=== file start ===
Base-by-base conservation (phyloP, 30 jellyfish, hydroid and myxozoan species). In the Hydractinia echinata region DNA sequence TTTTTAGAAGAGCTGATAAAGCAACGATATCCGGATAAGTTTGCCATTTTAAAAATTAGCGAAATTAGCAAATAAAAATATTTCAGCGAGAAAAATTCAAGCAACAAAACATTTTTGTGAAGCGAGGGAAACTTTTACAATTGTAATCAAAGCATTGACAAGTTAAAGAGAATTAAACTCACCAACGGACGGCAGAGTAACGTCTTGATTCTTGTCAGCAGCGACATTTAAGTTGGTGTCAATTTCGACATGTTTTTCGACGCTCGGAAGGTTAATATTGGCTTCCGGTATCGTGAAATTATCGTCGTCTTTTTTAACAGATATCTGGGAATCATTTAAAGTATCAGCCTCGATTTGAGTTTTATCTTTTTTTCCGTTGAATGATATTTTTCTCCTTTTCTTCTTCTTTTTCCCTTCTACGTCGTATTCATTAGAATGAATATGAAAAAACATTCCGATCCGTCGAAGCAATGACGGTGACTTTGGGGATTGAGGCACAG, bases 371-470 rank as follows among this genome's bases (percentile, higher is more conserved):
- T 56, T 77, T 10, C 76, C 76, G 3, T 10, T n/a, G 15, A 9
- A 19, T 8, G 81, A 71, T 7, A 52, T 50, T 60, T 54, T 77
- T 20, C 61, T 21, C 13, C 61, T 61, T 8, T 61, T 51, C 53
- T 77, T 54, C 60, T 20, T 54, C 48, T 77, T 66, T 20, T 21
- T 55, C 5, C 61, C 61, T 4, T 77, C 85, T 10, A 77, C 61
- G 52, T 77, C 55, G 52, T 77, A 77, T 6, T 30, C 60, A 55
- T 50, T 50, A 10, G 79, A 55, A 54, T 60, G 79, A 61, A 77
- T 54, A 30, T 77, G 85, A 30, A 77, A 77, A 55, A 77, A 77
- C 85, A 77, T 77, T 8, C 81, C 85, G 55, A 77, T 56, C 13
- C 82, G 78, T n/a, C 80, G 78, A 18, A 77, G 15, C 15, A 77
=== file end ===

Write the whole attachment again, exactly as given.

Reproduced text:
Base-by-base conservation (phyloP, 30 jellyfish, hydroid and myxozoan species). In the Hydractinia echinata region DNA sequence TTTTTAGAAGAGCTGATAAAGCAACGATATCCGGATAAGTTTGCCATTTTAAAAATTAGCGAAATTAGCAAATAAAAATATTTCAGCGAGAAAAATTCAAGCAACAAAACATTTTTGTGAAGCGAGGGAAACTTTTACAATTGTAATCAAAGCATTGACAAGTTAAAGAGAATTAAACTCACCAACGGACGGCAGAGTAACGTCTTGATTCTTGTCAGCAGCGACATTTAAGTTGGTGTCAATTTCGACATGTTTTTCGACGCTCGGAAGGTTAATATTGGCTTCCGGTATCGTGAAATTATCGTCGTCTTTTTTAACAGATATCTGGGAATCATTTAAAGTATCAGCCTCGATTTGAGTTTTATCTTTTTTTCCGTTGAATGATATTTTTCTCCTTTTCTTCTTCTTTTTCCCTTCTACGTCGTATTCATTAGAATGAATATGAAAAAACATTCCGATCCGTCGAAGCAATGACGGTGACTTTGGGGATTGAGGCACAG, bases 371-470 rank as follows among this genome's bases (percentile, higher is more conserved):
- T 56, T 77, T 10, C 76, C 76, G 3, T 10, T n/a, G 15, A 9
- A 19, T 8, G 81, A 71, T 7, A 52, T 50, T 60, T 54, T 77
- T 20, C 61, T 21, C 13, C 61, T 61, T 8, T 61, T 51, C 53
- T 77, T 54, C 60, T 20, T 54, C 48, T 77, T 66, T 20, T 21
- T 55, C 5, C 61, C 61, T 4, T 77, C 85, T 10, A 77, C 61
- G 52, T 77, C 55, G 52, T 77, A 77, T 6, T 30, C 60, A 55
- T 50, T 50, A 10, G 79, A 55, A 54, T 60, G 79, A 61, A 77
- T 54, A 30, T 77, G 85, A 30, A 77, A 77, A 55, A 77, A 77
- C 85, A 77, T 77, T 8, C 81, C 85, G 55, A 77, T 56, C 13
- C 82, G 78, T n/a, C 80, G 78, A 18, A 77, G 15, C 15, A 77